Follow Up Work

Follow Up Work

Ernest B. Sprunt

A special series of children’s A meetings usually provides many excellent new contacts for the Sunday School. The full value of these contacts will be lost, however, unless a diligent follow-up campaign is carried out. The purpose of this article is to give helpful suggestions for this important phase of children’s work.

Plans for follow-up should be discussed prior to the start of the series so that initial steps may be carried out during the meetings. Delay lessens the chance for good results.

If a series runs for two weeks, it is advisable to visit the neighbourhood schools with advertising matter on the Monday of the second week to remind the pupils that the meetings are continuing. The more frequently you contact the children the greater is the possibility of inducing their regular attendance.

When a child comes to meetings for several nights, and then misses two or three, a telephone call often will bring him back, and others with him. Most youngsters will respond to any show of interest in them. Wisdom should be used in the matter of those children who come without the knowledge of parents who are opposed to the Gospel.

There are advantages in announcing a Parents’ Night at the close of the series, at which time a small reward may be given to each boy and girl who brings an adult. Folk are more likely to permit their children to join the Sunday School after they have seen the way the service is conducted and have heard the Bible lessons that are being taught.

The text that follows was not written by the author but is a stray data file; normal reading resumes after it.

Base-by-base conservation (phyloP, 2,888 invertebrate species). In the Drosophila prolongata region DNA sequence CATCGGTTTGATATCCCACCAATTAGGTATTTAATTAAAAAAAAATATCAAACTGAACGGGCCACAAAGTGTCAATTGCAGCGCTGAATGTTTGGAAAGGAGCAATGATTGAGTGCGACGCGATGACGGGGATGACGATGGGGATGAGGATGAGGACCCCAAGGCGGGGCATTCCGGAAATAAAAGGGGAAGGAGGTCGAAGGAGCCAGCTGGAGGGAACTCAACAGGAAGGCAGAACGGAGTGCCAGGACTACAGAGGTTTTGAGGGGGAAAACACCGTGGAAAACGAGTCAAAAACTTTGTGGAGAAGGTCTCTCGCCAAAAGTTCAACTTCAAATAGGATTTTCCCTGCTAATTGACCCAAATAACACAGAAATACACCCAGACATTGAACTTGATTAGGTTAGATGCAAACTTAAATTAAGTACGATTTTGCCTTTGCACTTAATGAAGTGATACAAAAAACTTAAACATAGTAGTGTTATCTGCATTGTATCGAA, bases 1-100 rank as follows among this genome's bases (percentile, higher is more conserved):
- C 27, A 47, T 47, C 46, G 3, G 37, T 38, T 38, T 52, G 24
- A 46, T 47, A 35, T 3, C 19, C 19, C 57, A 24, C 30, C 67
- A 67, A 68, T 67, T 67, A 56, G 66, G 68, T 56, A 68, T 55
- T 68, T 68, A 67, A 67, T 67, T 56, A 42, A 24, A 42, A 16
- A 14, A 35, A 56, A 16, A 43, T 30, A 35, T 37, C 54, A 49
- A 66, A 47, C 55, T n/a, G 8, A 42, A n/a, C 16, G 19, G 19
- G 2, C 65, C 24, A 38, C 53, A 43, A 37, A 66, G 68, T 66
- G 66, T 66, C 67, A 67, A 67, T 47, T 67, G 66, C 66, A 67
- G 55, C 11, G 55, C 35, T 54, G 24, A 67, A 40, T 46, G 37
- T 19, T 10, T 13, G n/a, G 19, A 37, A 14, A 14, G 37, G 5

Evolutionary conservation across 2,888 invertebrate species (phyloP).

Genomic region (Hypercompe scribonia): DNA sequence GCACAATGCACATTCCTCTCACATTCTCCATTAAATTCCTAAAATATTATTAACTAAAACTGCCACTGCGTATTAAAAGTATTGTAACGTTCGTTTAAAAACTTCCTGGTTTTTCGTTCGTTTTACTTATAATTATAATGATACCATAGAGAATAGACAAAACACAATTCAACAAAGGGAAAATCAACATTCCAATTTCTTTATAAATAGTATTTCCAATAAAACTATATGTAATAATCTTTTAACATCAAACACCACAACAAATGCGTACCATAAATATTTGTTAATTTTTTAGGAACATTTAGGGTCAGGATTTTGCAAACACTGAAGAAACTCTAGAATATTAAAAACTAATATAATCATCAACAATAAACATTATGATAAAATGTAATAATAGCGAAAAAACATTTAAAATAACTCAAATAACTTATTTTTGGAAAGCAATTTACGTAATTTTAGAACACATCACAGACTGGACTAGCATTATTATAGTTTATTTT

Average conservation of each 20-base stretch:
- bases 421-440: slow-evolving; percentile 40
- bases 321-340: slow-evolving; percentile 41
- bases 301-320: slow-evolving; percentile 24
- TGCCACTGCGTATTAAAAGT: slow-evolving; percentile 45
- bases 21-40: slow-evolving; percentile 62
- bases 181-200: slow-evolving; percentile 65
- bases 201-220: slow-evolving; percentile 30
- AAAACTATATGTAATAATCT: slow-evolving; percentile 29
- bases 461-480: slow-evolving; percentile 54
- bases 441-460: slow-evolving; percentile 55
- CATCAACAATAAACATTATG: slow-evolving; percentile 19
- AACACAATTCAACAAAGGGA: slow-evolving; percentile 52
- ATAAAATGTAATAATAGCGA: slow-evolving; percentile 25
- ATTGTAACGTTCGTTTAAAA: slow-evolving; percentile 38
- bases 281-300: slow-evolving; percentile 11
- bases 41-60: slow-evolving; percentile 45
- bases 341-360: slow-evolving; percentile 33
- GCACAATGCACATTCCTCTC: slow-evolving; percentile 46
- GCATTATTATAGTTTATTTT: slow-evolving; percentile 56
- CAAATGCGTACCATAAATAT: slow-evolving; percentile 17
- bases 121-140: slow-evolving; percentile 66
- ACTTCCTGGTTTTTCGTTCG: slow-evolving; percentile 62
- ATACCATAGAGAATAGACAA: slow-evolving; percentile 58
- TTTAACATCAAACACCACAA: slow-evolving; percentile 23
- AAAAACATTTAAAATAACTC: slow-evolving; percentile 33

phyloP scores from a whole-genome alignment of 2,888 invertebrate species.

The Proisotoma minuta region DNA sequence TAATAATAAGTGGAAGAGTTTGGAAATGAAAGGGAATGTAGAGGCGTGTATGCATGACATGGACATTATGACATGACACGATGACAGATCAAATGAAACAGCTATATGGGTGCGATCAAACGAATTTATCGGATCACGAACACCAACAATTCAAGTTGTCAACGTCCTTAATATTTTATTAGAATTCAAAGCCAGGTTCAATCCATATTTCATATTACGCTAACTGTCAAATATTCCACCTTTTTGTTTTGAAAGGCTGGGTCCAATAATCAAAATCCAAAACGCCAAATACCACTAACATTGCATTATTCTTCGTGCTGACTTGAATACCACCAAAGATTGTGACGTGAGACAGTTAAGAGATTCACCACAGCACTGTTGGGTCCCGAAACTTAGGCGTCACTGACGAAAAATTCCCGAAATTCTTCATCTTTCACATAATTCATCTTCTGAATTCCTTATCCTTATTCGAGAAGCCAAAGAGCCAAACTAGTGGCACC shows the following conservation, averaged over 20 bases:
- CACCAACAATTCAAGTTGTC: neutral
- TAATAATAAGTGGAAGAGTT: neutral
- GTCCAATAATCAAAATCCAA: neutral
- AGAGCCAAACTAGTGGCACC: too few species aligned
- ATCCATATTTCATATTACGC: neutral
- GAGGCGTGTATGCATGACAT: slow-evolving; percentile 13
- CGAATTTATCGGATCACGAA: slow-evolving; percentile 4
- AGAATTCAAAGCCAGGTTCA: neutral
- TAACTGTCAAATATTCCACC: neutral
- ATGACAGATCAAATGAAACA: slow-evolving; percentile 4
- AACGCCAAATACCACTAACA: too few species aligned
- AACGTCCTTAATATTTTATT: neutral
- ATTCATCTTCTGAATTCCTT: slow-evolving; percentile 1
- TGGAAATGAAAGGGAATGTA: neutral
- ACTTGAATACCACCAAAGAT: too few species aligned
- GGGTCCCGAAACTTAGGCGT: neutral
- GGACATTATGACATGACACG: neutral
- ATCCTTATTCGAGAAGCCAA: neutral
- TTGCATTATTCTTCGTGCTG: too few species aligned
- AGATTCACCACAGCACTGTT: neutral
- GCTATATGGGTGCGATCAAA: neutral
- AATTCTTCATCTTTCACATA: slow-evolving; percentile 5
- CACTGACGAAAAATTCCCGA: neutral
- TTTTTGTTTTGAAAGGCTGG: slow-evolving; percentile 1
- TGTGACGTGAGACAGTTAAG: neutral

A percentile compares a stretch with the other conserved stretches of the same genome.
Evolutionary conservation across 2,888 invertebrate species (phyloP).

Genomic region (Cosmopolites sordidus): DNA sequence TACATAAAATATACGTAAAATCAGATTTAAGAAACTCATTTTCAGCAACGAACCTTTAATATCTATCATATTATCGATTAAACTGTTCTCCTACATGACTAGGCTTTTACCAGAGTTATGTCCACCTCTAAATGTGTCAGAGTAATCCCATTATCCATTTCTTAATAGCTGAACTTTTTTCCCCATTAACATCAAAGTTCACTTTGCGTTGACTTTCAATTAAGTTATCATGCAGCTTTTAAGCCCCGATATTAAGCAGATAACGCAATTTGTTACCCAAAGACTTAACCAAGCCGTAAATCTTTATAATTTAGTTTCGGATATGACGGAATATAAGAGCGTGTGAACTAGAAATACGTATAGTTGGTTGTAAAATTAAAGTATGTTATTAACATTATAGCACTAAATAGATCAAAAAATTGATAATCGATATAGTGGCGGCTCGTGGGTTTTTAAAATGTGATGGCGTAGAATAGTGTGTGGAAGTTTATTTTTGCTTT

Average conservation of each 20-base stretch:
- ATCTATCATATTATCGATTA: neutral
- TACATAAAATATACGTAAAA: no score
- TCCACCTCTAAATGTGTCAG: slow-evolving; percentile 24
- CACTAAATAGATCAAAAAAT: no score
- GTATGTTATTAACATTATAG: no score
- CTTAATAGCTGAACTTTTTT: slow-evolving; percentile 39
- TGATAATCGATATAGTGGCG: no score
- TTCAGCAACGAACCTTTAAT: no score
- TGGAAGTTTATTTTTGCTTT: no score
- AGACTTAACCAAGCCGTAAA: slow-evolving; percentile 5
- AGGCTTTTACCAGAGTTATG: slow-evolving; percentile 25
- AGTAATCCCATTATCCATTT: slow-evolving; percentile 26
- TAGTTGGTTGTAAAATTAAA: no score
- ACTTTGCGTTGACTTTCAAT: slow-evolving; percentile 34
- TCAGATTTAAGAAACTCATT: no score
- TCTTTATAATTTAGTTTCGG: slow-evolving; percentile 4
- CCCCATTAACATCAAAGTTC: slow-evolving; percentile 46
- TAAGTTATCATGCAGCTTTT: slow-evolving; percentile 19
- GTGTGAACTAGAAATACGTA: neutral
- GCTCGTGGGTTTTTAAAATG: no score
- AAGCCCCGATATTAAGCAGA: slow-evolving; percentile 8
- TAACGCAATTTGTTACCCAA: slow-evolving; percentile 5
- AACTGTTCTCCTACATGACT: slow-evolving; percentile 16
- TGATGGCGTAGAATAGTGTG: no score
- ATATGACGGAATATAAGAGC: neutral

Another suggestion is to hold a special rally on the Sunday following the series, to which parents and new scholars are invited.

Sometimes an announcement is made with great stress, “Any boy or girl who does not go to another Sunday School is welcome to come to ours.” Why make such restrictions against a child who may be going to a place where the clear Gospel is not taught, or where “damnable heresies” are being instilled in the young minds? Extend a hearty invitation to every one, and be sure that all who come are made warmly welcome.

Consideration should be given to the possibility of following up the special series with a children’s meeting, or hobby class, one night a week in order to maintain effective contacts with those youngsters whose parents take them elsewhere on Sundays.

Some groups plan their special campaign as a wind-up to their winter’s craft class or weekly meeting. In this event, be sure to retain names and addresses of all who attend, so they may receive announcements when activities are resumed.

Above all, a visitation program should be conducted following the series, if at all possible. After the area is mapped out, listings should be taken from the attendance records and volunteer workers assigned to specified areas. In this way, visits may be made systemmatically and without overlapping of calls.